The bridging market is growing, and short-term mortgage lending is becoming an increasingly popular solution for homebuyers and property investors alike. There has been much in the press about how bridging could help buyers to beat the stamp duty window and save broken chains, while more property investors are discovering the benefits of buying at auction, carrying out a refurbishment and converting large properties to HMOs and multi-units. However, bridging remains an area that is still frequently misunderstood and there remain myths around this section of the market. So, what are the most common myths, and what is the truth?
Myth: Bridging is expensive
Truth: Over a longer period, bridging is certainly less efficient than term finance. However, a bridging loan can be in place for as little as three months, rates are often under 0.50% a month and it is most commonly used to leverage capital in a way that actually creates wealth. For example, a bridging loan to fund a refurbishment project may have a total cost of £75,000 but might increase the capital value of the property by £150,000 and so the borrower benefits from a net gain. Or bridging could prevent a property transaction from falling through, which could save a homebuyer wasted time and costs. Bridging opens the door to opportunities, and this can often result in clients making, or saving money.
Myth: Bridging is a last resort
Truth: Bridging can certainly be a useful tool when other avenues have failed, but its commonly used by savvy investors and business owners who recognise the benefits of fast access to flexible finance as a means of leveraging capital. Unlike longer term mortgages, the interest on bridging finance is rarely serviced monthly and usually paid upon exit of the loan. This means it can be used to manage cash flow, which makes it an even more useful tool.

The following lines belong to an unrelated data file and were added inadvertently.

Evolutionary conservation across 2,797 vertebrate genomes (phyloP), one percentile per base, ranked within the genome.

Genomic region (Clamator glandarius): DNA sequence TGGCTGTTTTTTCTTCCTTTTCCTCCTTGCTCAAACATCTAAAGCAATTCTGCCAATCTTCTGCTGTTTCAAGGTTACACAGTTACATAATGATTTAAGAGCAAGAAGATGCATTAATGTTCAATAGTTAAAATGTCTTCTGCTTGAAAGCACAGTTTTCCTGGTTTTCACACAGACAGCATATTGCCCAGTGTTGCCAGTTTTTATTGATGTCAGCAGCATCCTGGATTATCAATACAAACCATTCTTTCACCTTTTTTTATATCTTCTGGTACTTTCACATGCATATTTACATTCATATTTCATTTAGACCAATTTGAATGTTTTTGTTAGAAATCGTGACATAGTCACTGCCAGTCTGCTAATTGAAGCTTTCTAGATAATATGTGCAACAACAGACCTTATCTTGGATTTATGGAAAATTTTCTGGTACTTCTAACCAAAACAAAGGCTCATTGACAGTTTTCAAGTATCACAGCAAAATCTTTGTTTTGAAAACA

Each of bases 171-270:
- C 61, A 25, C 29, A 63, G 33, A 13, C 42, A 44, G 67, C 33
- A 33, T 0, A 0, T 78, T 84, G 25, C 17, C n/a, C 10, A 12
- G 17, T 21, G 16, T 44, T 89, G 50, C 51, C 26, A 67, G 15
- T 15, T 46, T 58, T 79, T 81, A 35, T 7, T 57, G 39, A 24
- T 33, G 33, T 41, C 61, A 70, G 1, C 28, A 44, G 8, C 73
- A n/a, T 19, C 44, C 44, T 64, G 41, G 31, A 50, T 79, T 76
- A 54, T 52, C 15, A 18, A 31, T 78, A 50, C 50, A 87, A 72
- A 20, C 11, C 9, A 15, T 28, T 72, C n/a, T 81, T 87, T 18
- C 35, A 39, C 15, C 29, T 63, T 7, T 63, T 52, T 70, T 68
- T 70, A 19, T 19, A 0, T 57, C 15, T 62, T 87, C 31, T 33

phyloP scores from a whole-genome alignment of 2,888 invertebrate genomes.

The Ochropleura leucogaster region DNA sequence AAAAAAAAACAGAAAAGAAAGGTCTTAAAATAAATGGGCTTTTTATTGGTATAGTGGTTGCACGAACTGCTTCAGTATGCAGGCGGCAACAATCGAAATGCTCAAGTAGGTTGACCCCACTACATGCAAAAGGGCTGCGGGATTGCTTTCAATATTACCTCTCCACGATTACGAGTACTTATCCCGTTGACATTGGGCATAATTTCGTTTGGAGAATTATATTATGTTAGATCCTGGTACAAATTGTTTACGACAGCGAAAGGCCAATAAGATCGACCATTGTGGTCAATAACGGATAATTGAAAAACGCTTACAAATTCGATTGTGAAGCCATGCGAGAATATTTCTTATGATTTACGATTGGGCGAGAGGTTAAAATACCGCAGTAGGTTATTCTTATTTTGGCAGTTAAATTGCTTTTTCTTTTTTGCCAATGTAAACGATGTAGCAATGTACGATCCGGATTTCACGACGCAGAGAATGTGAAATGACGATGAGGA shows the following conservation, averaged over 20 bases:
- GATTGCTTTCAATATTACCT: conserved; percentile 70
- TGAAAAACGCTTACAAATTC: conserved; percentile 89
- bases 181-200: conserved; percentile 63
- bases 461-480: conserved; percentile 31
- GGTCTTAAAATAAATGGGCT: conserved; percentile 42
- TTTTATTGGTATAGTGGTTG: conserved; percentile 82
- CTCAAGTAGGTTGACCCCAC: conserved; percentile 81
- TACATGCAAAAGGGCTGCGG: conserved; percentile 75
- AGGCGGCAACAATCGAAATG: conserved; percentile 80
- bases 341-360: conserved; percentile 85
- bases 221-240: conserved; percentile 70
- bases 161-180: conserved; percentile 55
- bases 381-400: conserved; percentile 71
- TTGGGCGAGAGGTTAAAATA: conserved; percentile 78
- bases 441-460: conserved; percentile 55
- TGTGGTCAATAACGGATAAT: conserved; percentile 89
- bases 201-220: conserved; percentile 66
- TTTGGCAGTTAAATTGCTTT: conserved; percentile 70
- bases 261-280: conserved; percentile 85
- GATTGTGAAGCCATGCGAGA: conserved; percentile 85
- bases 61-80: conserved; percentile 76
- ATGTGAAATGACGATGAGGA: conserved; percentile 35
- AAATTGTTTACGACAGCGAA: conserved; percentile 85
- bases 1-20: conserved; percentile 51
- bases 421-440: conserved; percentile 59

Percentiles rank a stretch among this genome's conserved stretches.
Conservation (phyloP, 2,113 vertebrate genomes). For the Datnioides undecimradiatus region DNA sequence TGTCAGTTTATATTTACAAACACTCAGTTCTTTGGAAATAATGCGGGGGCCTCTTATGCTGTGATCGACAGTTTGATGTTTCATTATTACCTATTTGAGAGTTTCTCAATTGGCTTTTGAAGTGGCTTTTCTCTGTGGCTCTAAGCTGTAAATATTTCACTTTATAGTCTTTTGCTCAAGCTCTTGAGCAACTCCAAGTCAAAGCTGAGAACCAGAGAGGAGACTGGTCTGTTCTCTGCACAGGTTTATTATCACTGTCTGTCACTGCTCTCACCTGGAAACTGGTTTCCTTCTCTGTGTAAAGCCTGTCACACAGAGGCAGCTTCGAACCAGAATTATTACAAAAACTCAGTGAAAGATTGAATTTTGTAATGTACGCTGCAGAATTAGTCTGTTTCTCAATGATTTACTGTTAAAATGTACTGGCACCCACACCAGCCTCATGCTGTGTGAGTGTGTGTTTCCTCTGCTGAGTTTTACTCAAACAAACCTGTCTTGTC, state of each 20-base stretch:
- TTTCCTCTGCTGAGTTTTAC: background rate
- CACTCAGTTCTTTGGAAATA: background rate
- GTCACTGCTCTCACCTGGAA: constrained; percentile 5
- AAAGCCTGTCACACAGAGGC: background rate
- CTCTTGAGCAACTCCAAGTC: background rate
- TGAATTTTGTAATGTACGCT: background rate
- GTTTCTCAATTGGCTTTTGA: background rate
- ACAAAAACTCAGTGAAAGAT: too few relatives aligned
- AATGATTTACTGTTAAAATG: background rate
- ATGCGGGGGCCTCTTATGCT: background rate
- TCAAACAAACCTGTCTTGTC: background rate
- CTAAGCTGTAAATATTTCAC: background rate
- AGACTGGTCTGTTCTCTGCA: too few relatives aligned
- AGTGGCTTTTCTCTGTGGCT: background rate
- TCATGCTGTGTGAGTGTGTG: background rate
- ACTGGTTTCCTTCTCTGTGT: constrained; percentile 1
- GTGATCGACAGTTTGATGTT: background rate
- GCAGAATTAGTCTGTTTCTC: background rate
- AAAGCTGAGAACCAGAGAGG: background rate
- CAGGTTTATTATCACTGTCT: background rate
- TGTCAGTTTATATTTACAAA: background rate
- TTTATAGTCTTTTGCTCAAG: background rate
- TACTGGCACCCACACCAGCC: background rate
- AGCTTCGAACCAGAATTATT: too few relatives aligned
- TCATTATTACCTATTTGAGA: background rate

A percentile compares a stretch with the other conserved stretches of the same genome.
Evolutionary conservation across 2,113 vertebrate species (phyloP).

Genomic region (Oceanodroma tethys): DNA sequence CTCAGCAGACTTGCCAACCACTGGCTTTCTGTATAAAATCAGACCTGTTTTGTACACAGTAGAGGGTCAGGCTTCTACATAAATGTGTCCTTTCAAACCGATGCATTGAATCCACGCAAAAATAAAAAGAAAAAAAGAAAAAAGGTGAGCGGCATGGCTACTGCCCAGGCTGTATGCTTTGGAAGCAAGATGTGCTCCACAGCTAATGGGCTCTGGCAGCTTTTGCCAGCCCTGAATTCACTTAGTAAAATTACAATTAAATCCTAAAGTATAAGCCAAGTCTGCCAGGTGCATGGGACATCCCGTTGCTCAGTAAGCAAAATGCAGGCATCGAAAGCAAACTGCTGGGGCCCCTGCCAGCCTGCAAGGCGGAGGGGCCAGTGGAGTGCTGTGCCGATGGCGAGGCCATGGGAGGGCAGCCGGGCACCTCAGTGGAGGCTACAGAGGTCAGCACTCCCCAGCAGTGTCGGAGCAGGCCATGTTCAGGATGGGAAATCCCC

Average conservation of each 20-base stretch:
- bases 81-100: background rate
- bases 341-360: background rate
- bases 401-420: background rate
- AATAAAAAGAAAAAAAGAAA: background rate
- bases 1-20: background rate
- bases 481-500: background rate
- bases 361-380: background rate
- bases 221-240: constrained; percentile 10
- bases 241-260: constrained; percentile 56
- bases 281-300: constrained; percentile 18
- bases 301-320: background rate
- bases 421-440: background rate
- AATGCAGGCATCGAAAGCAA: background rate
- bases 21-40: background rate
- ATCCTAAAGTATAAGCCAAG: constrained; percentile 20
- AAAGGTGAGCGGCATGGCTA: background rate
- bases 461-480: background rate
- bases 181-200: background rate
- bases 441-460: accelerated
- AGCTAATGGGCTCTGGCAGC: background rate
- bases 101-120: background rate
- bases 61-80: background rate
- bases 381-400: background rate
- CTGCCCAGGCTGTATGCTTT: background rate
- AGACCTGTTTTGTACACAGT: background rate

Myth: Bridging lending is complicated
Truth: Like any new market, the landscape may seem unfamiliar at first, but the bridging market is growing in size and reputation, with many established lenders setting high standards in both regulated and regulated lending.
The key for any bridging loan is to be clear about the exit strategy. This could be by refinancing onto a longer-term product, the sale of the property, or a possible combination of both.
For brokers who are new to bridging, or want to access additional expertise and lending options, working with a specialist distribution partner can provide peace of mind and make it even easier to deliver bridging solutions to your clients.
Myth: Bridging finance is unregulated
Truth: Some bridging and development loans are exempt from certain aspects of regulation, particularly if the finance is being arranged for a Ltd company. However, private individuals who take bridging finance on their home are protected by full FCA regulation in exactly the same way as arranging a standard mortgage. Even where loan agreements are unregulated, lenders operate to high standards of transparency and fairness.
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